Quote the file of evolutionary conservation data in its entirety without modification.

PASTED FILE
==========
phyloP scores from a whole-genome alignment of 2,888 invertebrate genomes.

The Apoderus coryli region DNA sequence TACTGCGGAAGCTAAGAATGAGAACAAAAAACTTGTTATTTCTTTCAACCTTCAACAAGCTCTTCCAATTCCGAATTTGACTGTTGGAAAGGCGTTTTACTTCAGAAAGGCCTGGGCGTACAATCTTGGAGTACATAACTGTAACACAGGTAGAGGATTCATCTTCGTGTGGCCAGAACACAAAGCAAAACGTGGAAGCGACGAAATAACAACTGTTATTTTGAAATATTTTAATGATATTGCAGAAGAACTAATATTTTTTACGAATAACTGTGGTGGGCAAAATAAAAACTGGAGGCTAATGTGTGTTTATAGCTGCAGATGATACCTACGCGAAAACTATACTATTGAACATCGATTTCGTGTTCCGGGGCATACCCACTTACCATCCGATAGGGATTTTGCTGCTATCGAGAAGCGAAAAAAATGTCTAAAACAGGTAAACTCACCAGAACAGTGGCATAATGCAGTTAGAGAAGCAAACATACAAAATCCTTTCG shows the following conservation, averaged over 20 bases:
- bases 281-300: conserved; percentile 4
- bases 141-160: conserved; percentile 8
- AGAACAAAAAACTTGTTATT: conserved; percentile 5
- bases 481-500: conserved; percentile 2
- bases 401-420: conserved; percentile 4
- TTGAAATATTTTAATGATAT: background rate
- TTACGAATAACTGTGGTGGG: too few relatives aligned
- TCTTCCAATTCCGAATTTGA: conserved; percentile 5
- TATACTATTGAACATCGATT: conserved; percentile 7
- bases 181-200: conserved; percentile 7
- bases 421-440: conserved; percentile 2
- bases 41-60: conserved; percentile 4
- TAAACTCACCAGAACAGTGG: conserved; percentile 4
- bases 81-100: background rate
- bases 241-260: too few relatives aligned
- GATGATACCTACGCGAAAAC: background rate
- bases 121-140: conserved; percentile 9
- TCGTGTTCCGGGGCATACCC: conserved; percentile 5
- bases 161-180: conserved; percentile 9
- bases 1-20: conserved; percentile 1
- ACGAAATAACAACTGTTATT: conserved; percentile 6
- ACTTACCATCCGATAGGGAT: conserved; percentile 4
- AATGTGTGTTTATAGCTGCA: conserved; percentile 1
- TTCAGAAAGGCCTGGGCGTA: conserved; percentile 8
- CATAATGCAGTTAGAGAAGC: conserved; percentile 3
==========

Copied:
phyloP scores from a whole-genome alignment of 2,888 invertebrate genomes.

The Apoderus coryli region DNA sequence TACTGCGGAAGCTAAGAATGAGAACAAAAAACTTGTTATTTCTTTCAACCTTCAACAAGCTCTTCCAATTCCGAATTTGACTGTTGGAAAGGCGTTTTACTTCAGAAAGGCCTGGGCGTACAATCTTGGAGTACATAACTGTAACACAGGTAGAGGATTCATCTTCGTGTGGCCAGAACACAAAGCAAAACGTGGAAGCGACGAAATAACAACTGTTATTTTGAAATATTTTAATGATATTGCAGAAGAACTAATATTTTTTACGAATAACTGTGGTGGGCAAAATAAAAACTGGAGGCTAATGTGTGTTTATAGCTGCAGATGATACCTACGCGAAAACTATACTATTGAACATCGATTTCGTGTTCCGGGGCATACCCACTTACCATCCGATAGGGATTTTGCTGCTATCGAGAAGCGAAAAAAATGTCTAAAACAGGTAAACTCACCAGAACAGTGGCATAATGCAGTTAGAGAAGCAAACATACAAAATCCTTTCG shows the following conservation, averaged over 20 bases:
- bases 281-300: conserved; percentile 4
- bases 141-160: conserved; percentile 8
- AGAACAAAAAACTTGTTATT: conserved; percentile 5
- bases 481-500: conserved; percentile 2
- bases 401-420: conserved; percentile 4
- TTGAAATATTTTAATGATAT: background rate
- TTACGAATAACTGTGGTGGG: too few relatives aligned
- TCTTCCAATTCCGAATTTGA: conserved; percentile 5
- TATACTATTGAACATCGATT: conserved; percentile 7
- bases 181-200: conserved; percentile 7
- bases 421-440: conserved; percentile 2
- bases 41-60: conserved; percentile 4
- TAAACTCACCAGAACAGTGG: conserved; percentile 4
- bases 81-100: background rate
- bases 241-260: too few relatives aligned
- GATGATACCTACGCGAAAAC: background rate
- bases 121-140: conserved; percentile 9
- TCGTGTTCCGGGGCATACCC: conserved; percentile 5
- bases 161-180: conserved; percentile 9
- bases 1-20: conserved; percentile 1
- ACGAAATAACAACTGTTATT: conserved; percentile 6
- ACTTACCATCCGATAGGGAT: conserved; percentile 4
- AATGTGTGTTTATAGCTGCA: conserved; percentile 1
- TTCAGAAAGGCCTGGGCGTA: conserved; percentile 8
- CATAATGCAGTTAGAGAAGC: conserved; percentile 3